This test provides full coverage of all coding exons of the CDAN1 gene plus 10 bases of flanking noncoding DNA in all available transcripts along with other non-coding regions in which pathogenic variants have been identified at PreventionGenetics or reported elsewhere. We define full coverage as >20X NGS reads or Sanger sequencing. PGnome panels typically provide slightly increased coverage over the PGxome equivalent. PGnome sequencing panels have the added benefit of additional analysis and reporting of deep intronic regions (where applicable).

Dependent on the sequencing backbone selected for this testing, discounted reflex testing to any other similar backbone-based test is available (i.e., PGxome panel to whole PGxome; PGnome panel to whole PGnome).

Indications for Test

Candidates have clinical features consistent with CDA including jaundice, anemia, splenomegaly, gallstones, and secondary hemochromatosis. Bone marrow morphology analysis of patients with type I CDA indicates abnormal chromatin bridging by light microscopy and spongy heterochromatin with invagination of the cytoplasm into the nucleus by electron microscopy (Iolascon et al. 2012). This test may also be considered for the reproductive partners of individuals who carry pathogenic variants in CDAN1.


Official Gene Symbol OMIM ID
CDAN1 607465
Inheritance Abbreviation
Autosomal Dominant AD
Autosomal Recessive AR
X-Linked XL
Mitochondrial MT


Name Inheritance OMIM ID
Dyserythropoietic Anemia, Congenital, Type Ia AR 224120


  • Ask K, Jasencakova Z, Menard P, Feng Y, Almouzni G, Groth A. 2012. Codanin-1, mutated in the anaemic disease CDAI, regulates Asf1 function in S-phase histone supply. The EMBO journal 31: 2013–2023. PubMed ID: 22407294
  • Babbs C, Roberts NA, Sanchez-Pulido L, McGowan SJ, Ahmed MR, Brown JM, Sabry MA, WGS500 Consortium, Bentley DR, McVean GA, Donnelly P, Gileadi O, et al. 2013. Homozygous mutations in a predicted endonuclease are a novel cause of congenital dyserythropoietic anemia type I. Haematologica 98: 1383–1387. PubMed ID: 23716552
  • Dgany O, Avidan N, Delaunay J, Krasnov T, Shalmon L, Shalev H, Eidelitz-Markus T, Kapelushnik J, Cattan D, Pariente A, others. 2002. Congenital dyserythropoietic anemia type I is caused by mutations in codanin-1. The American Journal of Human Genetics 71: 1467–1474. PubMed ID: 12434312
  • Heimpel H, Schwarz K, Ebnöther M, Goede JS, Heydrich D, Kamp T, Plaumann L, Rath B, Roessler J, Schildknecht O, Schmid M, Wuillemin W, Einsiedler B, Leichtle R, Tamary H, Kohne E. 2006. Congenital dyserythropoietic anemia type I (CDA I): molecular genetics, clinical appearance, and prognosis based on long-term observation. Blood 107: 334–340. PubMed ID: 16141353
  • Iolascon A, Esposito MR, Russo R. 2012. Clinical aspects and pathogenesis of congenital dyserythropoietic anemias: from morphology to molecular approach. Haematologica 97: 1786–1794. PubMed ID: 23940284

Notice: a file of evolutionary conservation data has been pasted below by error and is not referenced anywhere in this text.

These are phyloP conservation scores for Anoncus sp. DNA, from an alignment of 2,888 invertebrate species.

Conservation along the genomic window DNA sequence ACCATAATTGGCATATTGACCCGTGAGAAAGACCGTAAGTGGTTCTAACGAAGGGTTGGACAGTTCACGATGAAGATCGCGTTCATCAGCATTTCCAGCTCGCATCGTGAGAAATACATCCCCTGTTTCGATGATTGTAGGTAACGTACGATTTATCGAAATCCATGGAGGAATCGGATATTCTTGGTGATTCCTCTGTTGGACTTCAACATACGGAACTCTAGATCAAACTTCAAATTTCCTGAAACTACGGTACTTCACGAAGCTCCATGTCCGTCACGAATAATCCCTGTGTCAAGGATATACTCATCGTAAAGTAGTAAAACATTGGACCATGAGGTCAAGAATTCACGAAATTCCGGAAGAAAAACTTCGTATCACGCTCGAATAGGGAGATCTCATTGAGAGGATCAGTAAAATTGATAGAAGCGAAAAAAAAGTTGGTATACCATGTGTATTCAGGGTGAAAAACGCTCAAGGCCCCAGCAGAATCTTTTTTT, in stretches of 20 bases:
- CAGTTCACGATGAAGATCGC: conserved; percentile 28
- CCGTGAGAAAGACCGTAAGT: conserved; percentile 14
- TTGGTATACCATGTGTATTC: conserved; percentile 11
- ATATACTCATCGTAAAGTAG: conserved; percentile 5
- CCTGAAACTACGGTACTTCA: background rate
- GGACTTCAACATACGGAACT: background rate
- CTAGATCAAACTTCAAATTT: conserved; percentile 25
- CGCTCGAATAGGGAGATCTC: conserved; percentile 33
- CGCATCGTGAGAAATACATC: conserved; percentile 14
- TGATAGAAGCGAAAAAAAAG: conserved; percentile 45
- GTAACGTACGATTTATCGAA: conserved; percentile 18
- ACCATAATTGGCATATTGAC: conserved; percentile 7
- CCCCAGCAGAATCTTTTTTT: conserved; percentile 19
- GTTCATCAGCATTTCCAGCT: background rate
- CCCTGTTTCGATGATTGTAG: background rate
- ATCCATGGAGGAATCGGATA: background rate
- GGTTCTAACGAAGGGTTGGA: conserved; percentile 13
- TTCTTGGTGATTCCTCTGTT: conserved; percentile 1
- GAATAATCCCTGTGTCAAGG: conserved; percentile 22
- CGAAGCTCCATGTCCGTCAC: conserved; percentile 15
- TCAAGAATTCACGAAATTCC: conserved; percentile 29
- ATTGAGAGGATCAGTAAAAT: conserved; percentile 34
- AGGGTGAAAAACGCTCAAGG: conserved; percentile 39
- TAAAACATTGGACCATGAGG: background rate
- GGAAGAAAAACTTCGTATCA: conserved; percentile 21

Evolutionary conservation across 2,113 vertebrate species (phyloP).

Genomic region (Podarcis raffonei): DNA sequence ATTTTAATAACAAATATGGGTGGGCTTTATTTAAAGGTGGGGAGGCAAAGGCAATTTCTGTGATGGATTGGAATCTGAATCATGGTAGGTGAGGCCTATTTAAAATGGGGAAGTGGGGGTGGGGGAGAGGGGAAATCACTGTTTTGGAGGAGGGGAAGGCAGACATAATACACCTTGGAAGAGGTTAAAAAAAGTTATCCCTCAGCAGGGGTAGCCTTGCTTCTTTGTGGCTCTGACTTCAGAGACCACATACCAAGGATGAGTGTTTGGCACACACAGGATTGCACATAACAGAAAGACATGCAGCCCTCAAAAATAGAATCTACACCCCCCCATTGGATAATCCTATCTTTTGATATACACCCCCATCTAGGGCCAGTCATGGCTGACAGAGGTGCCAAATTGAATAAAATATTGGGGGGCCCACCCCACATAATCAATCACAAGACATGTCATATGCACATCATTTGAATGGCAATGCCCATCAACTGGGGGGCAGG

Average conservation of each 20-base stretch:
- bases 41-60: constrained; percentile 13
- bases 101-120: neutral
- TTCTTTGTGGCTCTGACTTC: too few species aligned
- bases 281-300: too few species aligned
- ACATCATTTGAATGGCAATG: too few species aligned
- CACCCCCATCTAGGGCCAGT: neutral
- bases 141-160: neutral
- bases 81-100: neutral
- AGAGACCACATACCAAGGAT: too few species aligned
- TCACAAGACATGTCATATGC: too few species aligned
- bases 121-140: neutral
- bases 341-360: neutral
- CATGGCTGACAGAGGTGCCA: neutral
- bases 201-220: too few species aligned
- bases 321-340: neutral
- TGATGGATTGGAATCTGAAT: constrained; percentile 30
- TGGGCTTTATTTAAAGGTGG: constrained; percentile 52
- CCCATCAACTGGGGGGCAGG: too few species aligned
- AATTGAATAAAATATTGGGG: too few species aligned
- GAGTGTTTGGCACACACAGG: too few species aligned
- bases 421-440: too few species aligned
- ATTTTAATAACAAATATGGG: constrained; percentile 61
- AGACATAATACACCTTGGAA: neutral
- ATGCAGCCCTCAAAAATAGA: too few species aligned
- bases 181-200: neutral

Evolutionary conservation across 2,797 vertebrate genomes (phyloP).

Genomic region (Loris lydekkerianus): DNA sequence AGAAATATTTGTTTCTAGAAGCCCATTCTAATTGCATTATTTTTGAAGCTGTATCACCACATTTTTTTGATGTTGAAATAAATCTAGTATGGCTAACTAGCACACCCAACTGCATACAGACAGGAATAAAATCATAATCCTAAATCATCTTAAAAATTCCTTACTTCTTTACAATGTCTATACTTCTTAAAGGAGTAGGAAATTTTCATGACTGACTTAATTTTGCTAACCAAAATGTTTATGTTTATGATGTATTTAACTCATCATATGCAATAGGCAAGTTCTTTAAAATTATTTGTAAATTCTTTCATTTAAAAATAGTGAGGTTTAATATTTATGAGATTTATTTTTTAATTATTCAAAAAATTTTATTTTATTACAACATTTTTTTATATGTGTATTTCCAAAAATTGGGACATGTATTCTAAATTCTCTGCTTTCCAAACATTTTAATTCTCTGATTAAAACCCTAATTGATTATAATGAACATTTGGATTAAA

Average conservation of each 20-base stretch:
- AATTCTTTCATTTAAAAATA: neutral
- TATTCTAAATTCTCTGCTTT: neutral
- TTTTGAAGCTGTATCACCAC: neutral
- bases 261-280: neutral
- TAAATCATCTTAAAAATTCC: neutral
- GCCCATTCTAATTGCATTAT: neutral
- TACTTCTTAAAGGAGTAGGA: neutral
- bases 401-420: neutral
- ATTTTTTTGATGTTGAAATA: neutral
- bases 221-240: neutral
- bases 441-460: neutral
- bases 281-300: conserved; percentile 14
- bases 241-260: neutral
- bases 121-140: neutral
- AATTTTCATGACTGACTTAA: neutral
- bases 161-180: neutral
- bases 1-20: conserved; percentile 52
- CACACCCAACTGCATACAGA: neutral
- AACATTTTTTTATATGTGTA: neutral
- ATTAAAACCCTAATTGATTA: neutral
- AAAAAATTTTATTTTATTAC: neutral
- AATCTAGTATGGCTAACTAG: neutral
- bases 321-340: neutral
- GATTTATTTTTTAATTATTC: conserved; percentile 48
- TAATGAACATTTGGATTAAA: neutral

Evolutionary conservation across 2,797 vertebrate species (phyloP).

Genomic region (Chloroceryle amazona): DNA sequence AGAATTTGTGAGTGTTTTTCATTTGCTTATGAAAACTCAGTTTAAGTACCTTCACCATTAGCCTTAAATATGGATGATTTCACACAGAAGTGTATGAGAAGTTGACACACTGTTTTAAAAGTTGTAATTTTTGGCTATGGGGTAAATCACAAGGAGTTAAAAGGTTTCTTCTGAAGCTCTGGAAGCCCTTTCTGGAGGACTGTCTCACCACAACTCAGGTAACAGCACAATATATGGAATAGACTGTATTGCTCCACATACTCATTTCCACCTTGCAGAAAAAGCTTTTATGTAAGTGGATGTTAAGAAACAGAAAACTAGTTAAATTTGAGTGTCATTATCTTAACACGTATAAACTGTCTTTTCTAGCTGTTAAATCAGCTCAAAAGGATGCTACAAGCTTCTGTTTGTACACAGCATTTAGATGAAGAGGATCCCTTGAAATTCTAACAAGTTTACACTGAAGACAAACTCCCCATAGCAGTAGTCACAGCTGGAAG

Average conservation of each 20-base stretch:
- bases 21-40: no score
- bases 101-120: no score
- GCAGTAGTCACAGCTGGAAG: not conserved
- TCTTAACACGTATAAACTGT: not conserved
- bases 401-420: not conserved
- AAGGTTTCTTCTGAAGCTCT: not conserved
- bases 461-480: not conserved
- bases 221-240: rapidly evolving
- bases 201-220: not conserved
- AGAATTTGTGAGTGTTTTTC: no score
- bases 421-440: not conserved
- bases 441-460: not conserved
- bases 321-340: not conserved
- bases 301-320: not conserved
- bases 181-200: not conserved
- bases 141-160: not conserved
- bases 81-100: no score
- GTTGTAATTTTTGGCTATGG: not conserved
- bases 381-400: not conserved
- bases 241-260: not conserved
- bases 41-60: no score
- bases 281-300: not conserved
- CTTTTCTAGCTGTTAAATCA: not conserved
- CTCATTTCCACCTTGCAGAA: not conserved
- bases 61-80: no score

• Renella R, Roberts NA, Brown JM, Gobbi M De, Bird LE, Hassanali T, Sharpe JA, Sloane-Stanley J, Ferguson DJ, Cordell J, others. 2011. Codanin-1 mutations in congenital dyserythropoietic anemia type 1 affect HP1? localization in erythroblasts. Blood 117: 6928–6938. PubMed ID: 21364188
  • Tamary H, Dgany O. 2009. Congenital Dyserythropoietic Anemia Type I. In: Pagon RA, Adam MP, Ardinger HH, Bird TD, Dolan CR, Fong C-T, Smith RJ, and Stephens K, editors. GeneReviews(®), Seattle (WA): University of Washington, Seattle. PubMed ID: 20301759


Ordering Options

We offer several options when ordering sequencing tests. For more information on these options, see our Ordering Instructions page. To view available options, click on the Order Options button within the test description.

myPrevent - Online Ordering

  • The test can be added to your online orders in the Summary and Pricing section.
  • Once the test has been added log in to myPrevent to fill out an online requisition form.
  • PGnome sequencing panels can be ordered via the myPrevent portal only at this time.

Requisition Form

  • A completed requisition form must accompany all specimens.
  • Billing information along with specimen and shipping instructions are within the requisition form.
  • All testing must be ordered by a qualified healthcare provider.

For Requisition Forms, visit our Forms page

If ordering a Duo or Trio test, the proband and all comparator samples are required to initiate testing. If we do not receive all required samples for the test ordered within 21 days, we will convert the order to the most effective testing strategy with the samples available. Prior authorization and/or billing in place may be impacted by a change in test code.

Specimen Types

Specimen Requirements and Shipping Details

PGxome (Exome) Sequencing Panel

PGnome (Genome) Sequencing Panel

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Note: acceptable specimen types are whole blood and DNA from whole blood only.